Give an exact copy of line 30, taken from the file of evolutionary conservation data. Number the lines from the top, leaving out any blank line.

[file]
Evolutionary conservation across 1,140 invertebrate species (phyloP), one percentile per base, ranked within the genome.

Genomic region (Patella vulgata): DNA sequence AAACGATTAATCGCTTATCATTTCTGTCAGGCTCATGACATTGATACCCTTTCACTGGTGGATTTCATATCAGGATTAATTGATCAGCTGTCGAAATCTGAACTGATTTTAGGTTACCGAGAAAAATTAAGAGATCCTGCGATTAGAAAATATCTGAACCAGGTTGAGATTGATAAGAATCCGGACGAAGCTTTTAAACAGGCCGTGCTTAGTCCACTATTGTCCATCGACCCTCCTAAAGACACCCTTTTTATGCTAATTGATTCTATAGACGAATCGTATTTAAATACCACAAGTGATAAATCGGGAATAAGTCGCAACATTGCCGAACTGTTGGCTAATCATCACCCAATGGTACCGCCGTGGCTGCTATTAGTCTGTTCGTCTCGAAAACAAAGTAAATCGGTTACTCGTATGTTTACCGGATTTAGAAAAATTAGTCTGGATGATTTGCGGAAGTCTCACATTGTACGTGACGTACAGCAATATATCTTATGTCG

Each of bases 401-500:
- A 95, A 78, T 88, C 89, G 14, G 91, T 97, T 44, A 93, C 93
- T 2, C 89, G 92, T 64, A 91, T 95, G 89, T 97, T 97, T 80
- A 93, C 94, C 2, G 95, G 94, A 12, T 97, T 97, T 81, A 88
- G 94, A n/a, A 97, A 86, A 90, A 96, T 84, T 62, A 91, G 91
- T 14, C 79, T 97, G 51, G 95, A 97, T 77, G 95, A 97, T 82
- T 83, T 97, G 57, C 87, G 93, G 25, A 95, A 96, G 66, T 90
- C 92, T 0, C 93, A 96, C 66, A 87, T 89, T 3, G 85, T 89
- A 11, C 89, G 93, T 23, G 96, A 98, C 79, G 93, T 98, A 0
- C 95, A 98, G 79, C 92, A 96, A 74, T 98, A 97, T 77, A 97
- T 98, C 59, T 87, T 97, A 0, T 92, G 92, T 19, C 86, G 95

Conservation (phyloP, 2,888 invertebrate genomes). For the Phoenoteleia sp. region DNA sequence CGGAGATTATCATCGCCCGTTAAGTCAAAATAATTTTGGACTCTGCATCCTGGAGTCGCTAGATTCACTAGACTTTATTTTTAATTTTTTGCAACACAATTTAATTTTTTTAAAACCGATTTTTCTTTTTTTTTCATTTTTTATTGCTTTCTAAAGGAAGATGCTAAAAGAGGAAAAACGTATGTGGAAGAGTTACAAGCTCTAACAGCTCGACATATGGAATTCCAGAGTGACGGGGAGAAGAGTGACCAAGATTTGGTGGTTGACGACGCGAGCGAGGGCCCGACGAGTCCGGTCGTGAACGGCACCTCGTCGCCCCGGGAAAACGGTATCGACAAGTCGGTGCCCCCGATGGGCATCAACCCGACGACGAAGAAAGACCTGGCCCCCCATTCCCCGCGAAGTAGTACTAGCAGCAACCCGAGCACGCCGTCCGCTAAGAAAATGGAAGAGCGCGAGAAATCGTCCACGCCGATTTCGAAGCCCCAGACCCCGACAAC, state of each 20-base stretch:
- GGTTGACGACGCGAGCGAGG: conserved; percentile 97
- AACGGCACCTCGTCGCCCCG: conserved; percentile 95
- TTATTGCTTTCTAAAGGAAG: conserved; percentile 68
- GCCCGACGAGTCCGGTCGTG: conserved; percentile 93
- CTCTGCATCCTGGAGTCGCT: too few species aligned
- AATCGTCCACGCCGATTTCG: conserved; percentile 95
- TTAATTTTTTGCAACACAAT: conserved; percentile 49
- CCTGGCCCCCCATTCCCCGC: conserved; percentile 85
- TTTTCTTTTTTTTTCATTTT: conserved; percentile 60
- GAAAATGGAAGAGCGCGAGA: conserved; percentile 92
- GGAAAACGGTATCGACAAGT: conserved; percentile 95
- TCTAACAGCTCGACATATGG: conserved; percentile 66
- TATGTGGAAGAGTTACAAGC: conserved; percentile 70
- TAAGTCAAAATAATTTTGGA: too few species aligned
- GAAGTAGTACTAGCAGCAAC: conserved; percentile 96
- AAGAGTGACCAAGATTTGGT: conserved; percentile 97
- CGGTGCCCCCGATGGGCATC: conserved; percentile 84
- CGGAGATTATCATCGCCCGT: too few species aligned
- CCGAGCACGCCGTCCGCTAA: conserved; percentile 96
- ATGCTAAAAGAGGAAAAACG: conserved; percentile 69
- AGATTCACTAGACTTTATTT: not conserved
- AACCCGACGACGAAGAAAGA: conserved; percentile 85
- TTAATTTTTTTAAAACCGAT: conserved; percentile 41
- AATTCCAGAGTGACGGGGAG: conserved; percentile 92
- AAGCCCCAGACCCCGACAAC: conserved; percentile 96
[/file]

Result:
- AAGAGTGACCAAGATTTGGT: conserved; percentile 97